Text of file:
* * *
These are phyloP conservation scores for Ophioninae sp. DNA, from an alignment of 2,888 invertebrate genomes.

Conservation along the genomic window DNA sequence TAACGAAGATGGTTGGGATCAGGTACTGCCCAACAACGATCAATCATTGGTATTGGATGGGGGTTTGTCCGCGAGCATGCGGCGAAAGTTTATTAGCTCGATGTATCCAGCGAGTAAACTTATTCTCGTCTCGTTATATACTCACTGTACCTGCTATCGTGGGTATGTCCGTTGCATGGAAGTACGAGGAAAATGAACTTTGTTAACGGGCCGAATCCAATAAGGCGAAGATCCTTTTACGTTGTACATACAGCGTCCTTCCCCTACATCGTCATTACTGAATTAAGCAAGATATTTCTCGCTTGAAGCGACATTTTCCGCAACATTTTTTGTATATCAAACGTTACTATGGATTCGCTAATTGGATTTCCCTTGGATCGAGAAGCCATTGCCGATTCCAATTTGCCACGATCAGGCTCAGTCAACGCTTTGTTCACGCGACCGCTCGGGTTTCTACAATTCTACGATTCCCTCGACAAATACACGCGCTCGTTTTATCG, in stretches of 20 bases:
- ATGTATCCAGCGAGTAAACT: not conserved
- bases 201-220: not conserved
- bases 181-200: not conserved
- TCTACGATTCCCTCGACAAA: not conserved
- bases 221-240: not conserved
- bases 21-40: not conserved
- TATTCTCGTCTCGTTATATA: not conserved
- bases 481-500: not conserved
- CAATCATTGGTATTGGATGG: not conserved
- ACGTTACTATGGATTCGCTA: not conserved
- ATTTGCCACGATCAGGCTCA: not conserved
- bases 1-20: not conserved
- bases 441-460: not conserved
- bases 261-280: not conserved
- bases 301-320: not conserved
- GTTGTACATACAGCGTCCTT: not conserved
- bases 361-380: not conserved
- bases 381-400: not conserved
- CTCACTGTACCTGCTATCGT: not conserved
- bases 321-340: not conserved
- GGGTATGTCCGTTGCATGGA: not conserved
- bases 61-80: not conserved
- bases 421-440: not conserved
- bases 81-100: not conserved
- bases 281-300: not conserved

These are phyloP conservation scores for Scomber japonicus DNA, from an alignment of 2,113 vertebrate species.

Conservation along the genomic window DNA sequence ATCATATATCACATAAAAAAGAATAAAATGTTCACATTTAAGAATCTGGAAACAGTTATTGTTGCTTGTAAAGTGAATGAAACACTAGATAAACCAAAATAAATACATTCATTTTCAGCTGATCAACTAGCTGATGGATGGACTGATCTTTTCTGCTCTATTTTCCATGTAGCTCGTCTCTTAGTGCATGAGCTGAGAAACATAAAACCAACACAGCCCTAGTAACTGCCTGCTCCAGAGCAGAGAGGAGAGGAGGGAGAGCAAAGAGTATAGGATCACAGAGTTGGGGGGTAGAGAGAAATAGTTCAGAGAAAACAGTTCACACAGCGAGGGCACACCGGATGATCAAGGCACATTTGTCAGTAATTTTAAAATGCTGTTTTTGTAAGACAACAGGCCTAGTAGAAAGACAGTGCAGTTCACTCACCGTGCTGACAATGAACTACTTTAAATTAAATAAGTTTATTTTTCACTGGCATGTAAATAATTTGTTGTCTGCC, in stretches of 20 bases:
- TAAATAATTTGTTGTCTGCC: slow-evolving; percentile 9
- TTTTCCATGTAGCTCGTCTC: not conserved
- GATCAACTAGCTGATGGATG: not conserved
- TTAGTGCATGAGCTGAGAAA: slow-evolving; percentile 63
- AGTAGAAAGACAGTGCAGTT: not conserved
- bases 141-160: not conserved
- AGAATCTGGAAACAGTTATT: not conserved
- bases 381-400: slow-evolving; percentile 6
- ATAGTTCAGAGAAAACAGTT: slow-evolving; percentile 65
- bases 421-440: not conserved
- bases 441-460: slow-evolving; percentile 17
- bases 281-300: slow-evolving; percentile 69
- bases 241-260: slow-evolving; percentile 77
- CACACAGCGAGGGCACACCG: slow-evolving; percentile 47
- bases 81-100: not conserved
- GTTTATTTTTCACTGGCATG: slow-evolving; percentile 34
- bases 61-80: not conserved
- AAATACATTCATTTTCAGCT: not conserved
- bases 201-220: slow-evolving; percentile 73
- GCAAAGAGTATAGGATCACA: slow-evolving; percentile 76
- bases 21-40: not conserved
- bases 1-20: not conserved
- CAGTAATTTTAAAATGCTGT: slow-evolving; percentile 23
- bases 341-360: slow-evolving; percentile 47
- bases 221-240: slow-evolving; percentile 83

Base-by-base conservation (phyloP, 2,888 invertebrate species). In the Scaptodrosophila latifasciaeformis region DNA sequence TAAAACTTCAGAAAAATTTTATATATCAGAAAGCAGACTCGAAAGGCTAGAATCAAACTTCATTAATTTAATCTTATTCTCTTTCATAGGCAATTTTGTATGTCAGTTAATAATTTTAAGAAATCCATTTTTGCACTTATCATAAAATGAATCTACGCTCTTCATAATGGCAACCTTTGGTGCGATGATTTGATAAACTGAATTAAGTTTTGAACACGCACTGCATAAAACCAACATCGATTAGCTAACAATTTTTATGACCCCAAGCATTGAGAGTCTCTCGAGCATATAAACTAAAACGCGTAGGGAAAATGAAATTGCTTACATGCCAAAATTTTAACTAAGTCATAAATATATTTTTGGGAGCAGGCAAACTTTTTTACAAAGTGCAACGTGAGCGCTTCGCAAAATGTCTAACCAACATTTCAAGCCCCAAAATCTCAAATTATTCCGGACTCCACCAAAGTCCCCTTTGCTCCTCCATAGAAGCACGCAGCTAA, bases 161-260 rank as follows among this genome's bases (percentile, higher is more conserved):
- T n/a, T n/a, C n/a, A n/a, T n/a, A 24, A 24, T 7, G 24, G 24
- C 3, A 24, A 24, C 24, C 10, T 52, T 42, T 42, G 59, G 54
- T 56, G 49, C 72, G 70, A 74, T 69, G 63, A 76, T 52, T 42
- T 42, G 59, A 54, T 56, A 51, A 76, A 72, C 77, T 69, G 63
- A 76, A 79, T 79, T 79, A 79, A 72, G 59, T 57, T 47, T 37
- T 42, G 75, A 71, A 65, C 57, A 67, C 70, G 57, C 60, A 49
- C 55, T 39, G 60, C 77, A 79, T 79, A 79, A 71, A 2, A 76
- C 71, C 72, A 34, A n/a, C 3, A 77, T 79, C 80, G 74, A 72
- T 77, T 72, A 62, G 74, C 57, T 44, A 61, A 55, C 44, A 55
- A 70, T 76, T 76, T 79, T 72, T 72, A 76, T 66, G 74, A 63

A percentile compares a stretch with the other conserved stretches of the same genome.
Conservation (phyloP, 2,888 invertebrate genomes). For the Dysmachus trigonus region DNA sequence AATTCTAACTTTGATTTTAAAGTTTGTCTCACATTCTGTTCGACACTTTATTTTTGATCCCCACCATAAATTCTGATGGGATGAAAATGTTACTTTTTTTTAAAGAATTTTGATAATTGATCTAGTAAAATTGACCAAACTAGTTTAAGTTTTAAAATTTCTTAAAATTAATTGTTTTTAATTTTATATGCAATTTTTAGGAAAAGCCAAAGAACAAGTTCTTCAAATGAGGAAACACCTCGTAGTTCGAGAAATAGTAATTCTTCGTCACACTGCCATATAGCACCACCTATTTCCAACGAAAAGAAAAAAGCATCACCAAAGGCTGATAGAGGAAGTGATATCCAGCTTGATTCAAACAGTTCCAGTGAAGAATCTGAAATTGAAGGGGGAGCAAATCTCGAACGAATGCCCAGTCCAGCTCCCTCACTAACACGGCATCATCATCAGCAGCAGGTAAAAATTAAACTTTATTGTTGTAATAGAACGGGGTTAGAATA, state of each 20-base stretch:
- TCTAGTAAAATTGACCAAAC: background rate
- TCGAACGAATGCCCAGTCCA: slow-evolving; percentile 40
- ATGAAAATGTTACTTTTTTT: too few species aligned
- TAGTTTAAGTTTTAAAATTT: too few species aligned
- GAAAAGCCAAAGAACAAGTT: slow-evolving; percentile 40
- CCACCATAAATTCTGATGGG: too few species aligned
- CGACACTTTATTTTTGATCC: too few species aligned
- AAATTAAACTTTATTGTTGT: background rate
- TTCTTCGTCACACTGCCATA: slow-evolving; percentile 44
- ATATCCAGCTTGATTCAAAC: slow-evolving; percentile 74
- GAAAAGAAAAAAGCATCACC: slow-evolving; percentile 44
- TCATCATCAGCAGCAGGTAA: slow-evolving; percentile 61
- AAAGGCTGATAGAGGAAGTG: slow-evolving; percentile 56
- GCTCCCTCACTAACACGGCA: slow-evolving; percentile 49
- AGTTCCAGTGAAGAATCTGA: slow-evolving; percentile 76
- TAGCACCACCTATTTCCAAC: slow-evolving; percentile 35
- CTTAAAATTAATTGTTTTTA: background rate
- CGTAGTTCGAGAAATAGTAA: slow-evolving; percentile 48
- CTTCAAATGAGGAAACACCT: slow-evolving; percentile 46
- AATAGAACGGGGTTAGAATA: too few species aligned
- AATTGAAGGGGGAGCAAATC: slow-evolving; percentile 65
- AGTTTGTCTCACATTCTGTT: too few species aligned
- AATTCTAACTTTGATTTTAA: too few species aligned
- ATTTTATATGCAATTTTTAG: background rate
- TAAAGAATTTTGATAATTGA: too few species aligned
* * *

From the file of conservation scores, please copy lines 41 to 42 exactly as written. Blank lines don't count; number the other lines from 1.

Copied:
- bases 281-300: slow-evolving; percentile 69
- bases 241-260: slow-evolving; percentile 77